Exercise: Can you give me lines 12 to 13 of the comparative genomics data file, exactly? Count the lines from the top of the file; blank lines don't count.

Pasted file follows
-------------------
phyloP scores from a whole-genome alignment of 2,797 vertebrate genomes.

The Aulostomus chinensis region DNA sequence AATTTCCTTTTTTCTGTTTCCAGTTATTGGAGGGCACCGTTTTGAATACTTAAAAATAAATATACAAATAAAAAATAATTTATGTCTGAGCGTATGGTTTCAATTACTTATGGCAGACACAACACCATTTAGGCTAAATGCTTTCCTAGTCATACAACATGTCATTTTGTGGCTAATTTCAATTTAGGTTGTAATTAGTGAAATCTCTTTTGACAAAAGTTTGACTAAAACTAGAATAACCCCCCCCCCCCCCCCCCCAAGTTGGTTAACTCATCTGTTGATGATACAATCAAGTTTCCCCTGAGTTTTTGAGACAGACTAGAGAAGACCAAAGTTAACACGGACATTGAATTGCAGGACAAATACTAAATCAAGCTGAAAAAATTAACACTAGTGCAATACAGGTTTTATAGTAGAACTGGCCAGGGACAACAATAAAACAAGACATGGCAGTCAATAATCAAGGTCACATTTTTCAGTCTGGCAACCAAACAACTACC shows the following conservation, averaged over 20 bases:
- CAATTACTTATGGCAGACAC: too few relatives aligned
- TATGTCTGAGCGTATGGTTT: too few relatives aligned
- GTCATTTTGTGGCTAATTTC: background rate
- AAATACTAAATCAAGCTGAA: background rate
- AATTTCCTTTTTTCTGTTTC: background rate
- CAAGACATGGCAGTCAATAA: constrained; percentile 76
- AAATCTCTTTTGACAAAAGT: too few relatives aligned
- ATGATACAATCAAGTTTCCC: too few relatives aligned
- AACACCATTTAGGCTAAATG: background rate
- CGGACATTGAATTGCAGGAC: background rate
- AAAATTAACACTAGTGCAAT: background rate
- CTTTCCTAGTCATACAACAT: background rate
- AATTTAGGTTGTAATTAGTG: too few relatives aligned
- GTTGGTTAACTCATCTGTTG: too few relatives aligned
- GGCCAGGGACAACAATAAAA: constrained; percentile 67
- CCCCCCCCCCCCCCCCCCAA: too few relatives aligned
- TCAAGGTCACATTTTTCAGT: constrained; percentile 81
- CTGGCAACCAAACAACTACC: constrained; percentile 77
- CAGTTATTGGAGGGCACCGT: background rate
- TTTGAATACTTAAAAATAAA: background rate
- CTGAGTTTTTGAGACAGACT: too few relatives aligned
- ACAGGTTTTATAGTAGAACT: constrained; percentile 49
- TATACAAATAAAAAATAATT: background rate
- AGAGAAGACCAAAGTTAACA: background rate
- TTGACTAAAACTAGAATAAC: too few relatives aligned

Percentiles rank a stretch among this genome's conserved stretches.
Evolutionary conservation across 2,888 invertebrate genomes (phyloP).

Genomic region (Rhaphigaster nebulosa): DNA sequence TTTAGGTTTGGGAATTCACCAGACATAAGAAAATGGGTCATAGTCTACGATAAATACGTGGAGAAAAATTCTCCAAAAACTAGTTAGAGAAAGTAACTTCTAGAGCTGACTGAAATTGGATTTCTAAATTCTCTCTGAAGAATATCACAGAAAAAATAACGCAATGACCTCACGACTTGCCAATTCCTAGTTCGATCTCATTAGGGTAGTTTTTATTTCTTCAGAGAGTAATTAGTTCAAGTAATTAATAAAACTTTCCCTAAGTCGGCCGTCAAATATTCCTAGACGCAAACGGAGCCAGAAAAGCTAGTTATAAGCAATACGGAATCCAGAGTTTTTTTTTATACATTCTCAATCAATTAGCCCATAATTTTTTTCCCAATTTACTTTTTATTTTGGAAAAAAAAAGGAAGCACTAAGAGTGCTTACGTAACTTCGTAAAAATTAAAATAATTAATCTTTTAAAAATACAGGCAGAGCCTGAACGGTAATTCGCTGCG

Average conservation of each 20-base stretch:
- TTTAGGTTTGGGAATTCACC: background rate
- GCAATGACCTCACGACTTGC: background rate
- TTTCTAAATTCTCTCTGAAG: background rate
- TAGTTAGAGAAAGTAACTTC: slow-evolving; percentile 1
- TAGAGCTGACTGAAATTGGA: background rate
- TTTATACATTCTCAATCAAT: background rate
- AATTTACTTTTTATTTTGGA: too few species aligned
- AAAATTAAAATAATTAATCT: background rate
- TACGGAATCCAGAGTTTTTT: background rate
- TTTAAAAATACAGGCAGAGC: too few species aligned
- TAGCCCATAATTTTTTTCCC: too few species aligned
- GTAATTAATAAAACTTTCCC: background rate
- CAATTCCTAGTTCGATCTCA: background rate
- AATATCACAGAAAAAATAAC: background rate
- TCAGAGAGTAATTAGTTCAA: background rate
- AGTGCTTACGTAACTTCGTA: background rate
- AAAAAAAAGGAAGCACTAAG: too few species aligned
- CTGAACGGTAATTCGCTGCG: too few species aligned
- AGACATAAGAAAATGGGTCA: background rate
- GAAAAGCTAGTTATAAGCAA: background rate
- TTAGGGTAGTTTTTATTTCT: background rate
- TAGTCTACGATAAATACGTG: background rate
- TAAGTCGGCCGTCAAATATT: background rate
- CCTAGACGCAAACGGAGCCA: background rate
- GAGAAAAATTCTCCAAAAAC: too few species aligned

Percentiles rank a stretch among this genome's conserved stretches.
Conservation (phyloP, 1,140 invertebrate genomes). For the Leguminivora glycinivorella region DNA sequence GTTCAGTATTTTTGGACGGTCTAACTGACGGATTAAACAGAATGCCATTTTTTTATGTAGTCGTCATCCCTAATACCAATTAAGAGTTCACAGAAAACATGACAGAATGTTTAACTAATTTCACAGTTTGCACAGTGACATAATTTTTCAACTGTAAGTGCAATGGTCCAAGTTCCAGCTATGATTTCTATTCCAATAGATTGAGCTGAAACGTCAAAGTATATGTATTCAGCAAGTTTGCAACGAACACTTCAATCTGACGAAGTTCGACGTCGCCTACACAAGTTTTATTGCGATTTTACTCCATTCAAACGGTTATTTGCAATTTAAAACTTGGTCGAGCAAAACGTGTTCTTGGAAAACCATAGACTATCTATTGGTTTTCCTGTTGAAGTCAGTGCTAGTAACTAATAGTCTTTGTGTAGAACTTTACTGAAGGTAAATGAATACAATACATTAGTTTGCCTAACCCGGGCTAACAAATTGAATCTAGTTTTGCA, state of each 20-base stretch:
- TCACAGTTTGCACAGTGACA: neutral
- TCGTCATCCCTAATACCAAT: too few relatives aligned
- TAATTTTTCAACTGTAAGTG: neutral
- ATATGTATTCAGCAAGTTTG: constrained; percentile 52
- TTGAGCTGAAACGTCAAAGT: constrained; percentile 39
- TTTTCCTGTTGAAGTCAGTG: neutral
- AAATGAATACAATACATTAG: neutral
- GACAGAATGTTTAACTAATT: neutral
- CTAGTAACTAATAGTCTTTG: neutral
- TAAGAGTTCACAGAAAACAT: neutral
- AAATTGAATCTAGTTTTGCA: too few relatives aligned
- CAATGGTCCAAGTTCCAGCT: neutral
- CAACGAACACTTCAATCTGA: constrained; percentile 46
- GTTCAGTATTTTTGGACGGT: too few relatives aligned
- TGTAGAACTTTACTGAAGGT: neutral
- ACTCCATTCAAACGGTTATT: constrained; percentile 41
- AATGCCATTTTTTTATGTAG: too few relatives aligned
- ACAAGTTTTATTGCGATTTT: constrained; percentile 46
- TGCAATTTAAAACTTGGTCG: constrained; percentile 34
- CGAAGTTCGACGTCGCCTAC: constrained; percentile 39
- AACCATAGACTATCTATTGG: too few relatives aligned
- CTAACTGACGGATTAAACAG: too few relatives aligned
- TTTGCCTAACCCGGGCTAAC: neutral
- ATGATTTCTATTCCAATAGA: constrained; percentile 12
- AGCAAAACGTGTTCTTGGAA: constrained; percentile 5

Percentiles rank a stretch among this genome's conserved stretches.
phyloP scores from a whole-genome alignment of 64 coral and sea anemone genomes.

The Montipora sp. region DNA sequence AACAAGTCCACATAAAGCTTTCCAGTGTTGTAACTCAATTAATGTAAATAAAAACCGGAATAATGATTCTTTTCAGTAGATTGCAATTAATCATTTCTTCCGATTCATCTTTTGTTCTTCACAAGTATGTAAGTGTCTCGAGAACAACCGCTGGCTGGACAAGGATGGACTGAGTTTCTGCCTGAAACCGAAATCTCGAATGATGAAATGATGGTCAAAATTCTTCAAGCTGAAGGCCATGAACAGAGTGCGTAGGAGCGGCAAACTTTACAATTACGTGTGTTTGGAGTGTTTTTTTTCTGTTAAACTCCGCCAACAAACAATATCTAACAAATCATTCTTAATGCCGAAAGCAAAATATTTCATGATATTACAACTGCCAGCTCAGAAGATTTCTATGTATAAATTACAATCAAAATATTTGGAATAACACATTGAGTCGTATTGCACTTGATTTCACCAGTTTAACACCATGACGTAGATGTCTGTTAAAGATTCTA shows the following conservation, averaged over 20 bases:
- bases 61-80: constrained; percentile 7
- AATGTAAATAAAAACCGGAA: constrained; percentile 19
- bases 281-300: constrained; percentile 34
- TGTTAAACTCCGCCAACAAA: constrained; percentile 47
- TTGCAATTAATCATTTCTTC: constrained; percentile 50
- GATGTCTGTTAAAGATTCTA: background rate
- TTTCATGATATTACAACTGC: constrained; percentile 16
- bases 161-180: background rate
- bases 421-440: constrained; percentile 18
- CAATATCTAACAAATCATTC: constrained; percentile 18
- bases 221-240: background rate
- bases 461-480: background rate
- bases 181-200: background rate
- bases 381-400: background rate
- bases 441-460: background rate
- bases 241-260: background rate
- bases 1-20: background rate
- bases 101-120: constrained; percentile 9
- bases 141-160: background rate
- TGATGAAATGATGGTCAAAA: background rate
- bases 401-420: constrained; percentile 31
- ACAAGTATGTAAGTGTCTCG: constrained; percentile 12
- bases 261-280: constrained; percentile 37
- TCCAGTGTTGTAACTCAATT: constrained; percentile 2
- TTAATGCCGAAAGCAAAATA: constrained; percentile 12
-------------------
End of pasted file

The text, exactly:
- CGGACATTGAATTGCAGGAC: background rate
- AAAATTAACACTAGTGCAAT: background rate